Adding controls to the dialog box

The form properties that you change to control the appearance and behavior of a form don't affect how you add controls to the form. You can still use all the standard techniques that you'd use in Access to create a form for scrolling through records. For example, to add a bound control to the form, click a control type in the Toolbox. Then drag the underlying field's name from the Field List to the form. To add an unbound control to the form, click a control type in the Toolbox and then click the form's Design grid.

If the Control Wizard opens after you drop a control on the form, you can go through the wizard as you normally would. If you're planning to attach custom code to the control later and don't want the wizard to create the control, just click the wizard's Cancel button. Then you can assign a name, caption, and events to the control through the control's Properties sheet.

For example, the top half of Figure 9-5 shows in Design view a sample dialog box with four main controls: ReportName, LabelsToSkip, CancelBttn, and PrintBttn. In that example, the controls ReportName and LabelsToSkip are bound to fields in the SettingsTable described earlier in this section. Thus, the dialog box remembers the settings in those controls from one session to the next. The lower half of Figure 9-5 shows that same form open in Form view.

ReportName

ReportName

LabelsToSki|

PrintBttn

CancelBttn

SkipLabels

LabelsToSki|

PrintBttn

CancelBttn

Figure 9-5:

Controls on a form (dialog box).

SkipLabels m

R-intwhich label report?: IfttfigH?:g4gi2'Labels: I Skip how.iftfrty labels? | 1Q

Cancel

Print

In the sample form shown in Figure 9-5, the CancelBttn and PrintBttn controls aren't bound to any table field. Instead, each just has some custom code tied to its On Click event. For example, the On Click event for CancelBttn is DoCmd.Close acForm, Me.Name, acSaveNo, which closes the form without saving any changes or printing.

The On Click event for PrintBttn could execute any VBA code or macro. For instance, to call the SkipLabels procedure described in Chapter 8, have that procedure execute the statement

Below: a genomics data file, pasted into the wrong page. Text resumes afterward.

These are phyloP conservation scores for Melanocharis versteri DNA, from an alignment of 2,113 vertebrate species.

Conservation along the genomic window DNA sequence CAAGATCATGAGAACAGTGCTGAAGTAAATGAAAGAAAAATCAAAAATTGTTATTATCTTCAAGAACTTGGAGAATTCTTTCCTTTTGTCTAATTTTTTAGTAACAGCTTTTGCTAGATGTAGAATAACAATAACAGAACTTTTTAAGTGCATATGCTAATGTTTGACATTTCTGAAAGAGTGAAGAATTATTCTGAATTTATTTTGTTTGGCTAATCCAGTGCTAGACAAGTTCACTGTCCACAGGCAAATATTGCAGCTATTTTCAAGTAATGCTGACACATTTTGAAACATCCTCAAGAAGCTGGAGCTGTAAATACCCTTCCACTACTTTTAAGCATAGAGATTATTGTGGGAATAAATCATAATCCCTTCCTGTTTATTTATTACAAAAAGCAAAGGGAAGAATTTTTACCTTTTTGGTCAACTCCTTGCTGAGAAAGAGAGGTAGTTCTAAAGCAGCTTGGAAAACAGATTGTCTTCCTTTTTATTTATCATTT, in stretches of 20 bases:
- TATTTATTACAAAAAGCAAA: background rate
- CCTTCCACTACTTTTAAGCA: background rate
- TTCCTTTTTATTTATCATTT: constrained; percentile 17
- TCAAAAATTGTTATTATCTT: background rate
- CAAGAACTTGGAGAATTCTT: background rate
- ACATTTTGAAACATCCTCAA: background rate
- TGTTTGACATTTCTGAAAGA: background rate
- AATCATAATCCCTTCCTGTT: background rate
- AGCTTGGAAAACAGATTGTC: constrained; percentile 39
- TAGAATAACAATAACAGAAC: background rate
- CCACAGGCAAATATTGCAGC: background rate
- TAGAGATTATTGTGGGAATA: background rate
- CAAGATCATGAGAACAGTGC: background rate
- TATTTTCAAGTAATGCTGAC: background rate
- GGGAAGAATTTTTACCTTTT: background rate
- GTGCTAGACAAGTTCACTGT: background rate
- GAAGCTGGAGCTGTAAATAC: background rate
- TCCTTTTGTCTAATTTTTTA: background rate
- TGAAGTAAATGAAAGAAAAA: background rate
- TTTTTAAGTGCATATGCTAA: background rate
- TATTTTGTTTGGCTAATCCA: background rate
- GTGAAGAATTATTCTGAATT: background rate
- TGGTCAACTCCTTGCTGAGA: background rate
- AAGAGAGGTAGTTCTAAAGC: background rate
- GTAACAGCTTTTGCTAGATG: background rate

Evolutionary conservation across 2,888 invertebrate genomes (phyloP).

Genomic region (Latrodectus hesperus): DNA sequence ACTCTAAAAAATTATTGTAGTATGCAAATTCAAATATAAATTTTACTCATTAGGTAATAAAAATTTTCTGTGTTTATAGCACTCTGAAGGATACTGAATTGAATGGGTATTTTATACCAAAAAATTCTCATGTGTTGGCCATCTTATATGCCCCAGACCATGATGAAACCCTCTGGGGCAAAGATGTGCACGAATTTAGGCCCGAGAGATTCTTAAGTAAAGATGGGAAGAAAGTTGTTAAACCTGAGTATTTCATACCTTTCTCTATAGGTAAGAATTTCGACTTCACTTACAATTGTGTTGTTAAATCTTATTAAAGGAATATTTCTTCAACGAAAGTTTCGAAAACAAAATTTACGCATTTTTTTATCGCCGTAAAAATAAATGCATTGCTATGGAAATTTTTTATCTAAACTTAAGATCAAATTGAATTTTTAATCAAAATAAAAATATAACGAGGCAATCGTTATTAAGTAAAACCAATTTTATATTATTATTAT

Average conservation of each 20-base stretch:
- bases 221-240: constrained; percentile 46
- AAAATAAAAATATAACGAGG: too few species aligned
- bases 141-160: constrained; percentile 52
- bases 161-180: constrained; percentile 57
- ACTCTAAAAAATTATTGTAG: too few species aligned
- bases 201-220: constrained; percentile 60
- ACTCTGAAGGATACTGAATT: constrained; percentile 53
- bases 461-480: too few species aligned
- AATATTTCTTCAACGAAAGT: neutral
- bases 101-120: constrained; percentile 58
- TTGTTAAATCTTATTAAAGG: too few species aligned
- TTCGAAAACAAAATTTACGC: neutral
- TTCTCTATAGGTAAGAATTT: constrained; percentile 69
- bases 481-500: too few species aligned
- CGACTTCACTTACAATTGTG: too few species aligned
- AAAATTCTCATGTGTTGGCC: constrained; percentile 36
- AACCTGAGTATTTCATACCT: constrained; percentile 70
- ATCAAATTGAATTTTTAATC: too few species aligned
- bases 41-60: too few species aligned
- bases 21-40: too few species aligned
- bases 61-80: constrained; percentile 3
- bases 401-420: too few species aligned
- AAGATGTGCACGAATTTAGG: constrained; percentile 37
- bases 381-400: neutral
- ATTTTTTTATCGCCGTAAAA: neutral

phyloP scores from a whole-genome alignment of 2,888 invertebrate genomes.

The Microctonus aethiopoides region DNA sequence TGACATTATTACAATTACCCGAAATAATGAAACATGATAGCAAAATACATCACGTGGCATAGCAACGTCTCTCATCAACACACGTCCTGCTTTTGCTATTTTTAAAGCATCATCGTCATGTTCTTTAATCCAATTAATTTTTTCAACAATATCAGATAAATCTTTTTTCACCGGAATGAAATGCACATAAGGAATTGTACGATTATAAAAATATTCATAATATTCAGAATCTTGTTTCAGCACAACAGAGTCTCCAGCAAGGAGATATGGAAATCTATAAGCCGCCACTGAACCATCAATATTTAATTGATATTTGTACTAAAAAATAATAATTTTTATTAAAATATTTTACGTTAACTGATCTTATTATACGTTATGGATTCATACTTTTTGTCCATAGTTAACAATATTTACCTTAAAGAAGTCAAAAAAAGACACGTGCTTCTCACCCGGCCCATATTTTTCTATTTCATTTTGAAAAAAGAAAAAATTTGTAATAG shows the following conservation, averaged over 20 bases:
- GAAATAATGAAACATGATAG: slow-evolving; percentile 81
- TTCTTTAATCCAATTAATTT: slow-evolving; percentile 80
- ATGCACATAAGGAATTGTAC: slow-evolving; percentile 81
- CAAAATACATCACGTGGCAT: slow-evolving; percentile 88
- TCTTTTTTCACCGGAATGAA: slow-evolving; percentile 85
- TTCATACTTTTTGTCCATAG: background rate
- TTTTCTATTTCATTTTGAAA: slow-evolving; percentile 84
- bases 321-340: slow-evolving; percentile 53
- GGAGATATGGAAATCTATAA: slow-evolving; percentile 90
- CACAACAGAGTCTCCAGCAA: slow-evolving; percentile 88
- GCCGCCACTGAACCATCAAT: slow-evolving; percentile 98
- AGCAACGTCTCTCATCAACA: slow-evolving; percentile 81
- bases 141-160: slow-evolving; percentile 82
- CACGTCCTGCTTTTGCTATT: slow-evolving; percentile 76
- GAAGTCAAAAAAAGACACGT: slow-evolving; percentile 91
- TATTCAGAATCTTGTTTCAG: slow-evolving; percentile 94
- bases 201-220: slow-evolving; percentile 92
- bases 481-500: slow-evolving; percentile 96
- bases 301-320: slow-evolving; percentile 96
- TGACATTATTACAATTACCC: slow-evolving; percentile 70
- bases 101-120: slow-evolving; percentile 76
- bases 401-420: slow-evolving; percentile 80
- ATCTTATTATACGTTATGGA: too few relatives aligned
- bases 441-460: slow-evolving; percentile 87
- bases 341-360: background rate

Call SkipLabels ([ReportName].Value,LabelsToSkip].Value.

Doing so will print whatever report name appears in the ReportName control, skipping the number of labels specified in the LabelsToSkip control. The procedure also closes the dialog box. The following code shows the On Click event procedure for both controls in the class module for the sample form.

Private Sub CancelBttn_Click()

'Close the SkipLabels form without doing anything. DoCmd.Close acForm, Me.Name, acSaveNo

End Sub

Private Sub PrintBttn_Click()

'Print the specified labels, skipping specified blanks. Call SkipLabels([ReportName].Value, [LabelsToSkip].Value)

'Then close the SkipLabels form, saving current choices. DoCmd.Close acForm, Me.Name, acSaveYes

End Sub

I help you create a much fancier SkipLabels dialog box in the sections that follow. But for now, you should be able to see how it works. The controls named ReportName and LabelsToSkip on the form serve as data to pass to the SkipLabels() Sub procedure. Clicking the Print button on the form calls the SkipLabels routine using the syntax

Call SkipLabels([ReportName].Value,[LabelsToSkip].Value)

When SkipLabels run, it prints whatever report name appears in the Report Name control on the form and also skips however many labels are specified in the LabelsToSkip control on the form.

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